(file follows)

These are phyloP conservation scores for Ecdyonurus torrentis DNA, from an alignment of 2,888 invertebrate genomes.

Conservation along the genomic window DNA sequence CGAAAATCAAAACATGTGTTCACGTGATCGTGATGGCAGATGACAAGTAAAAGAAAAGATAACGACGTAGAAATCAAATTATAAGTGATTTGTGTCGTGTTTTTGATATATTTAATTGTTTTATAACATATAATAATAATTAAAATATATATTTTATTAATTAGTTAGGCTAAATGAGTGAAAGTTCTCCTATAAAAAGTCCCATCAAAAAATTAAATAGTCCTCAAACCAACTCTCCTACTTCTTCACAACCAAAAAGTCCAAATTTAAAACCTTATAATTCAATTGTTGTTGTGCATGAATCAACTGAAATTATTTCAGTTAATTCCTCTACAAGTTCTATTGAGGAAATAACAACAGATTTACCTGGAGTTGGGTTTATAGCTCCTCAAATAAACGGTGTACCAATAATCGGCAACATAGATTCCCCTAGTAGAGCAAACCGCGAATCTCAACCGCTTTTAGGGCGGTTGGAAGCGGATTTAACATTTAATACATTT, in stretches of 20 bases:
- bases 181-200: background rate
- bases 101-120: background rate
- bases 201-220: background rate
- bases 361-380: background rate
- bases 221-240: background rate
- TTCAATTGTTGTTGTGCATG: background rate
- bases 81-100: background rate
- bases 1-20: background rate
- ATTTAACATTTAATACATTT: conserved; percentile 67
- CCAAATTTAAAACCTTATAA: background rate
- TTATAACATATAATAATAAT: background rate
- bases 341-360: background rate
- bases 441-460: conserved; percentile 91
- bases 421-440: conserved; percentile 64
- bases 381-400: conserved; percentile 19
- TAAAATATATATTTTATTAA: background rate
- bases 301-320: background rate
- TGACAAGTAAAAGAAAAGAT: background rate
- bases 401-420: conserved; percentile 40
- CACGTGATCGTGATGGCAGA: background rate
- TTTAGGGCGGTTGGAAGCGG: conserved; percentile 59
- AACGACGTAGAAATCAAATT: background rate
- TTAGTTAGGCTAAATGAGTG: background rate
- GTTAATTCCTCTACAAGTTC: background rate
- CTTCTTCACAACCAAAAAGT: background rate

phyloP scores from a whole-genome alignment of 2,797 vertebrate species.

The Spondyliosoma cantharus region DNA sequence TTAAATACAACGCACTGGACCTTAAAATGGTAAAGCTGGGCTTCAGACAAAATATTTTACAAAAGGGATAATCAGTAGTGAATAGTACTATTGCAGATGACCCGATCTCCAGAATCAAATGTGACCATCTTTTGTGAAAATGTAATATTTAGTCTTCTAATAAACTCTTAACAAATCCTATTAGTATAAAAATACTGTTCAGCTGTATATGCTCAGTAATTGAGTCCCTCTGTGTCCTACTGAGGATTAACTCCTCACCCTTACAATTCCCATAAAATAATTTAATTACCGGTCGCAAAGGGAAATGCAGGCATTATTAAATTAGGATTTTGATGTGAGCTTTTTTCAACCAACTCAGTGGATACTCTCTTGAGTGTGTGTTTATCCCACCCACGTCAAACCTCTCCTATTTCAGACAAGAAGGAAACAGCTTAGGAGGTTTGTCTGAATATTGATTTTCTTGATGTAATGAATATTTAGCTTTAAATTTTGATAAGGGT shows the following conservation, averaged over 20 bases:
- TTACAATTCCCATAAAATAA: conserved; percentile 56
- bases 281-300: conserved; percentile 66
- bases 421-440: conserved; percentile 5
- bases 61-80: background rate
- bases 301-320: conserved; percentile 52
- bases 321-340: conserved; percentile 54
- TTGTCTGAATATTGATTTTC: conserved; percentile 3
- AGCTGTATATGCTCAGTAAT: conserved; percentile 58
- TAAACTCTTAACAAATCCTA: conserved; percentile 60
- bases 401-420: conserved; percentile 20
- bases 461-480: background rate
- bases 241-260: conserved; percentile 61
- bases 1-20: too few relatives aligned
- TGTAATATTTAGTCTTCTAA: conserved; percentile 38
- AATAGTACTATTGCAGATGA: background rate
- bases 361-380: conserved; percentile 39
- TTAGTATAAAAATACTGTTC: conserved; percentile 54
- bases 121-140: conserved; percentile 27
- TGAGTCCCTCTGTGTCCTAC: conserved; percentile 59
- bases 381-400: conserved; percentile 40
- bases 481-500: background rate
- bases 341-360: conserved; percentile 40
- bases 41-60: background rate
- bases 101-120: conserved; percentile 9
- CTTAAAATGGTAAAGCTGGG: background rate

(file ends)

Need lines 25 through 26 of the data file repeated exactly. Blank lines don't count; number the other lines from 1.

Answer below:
- TTAGTTAGGCTAAATGAGTG: background rate
- GTTAATTCCTCTACAAGTTC: background rate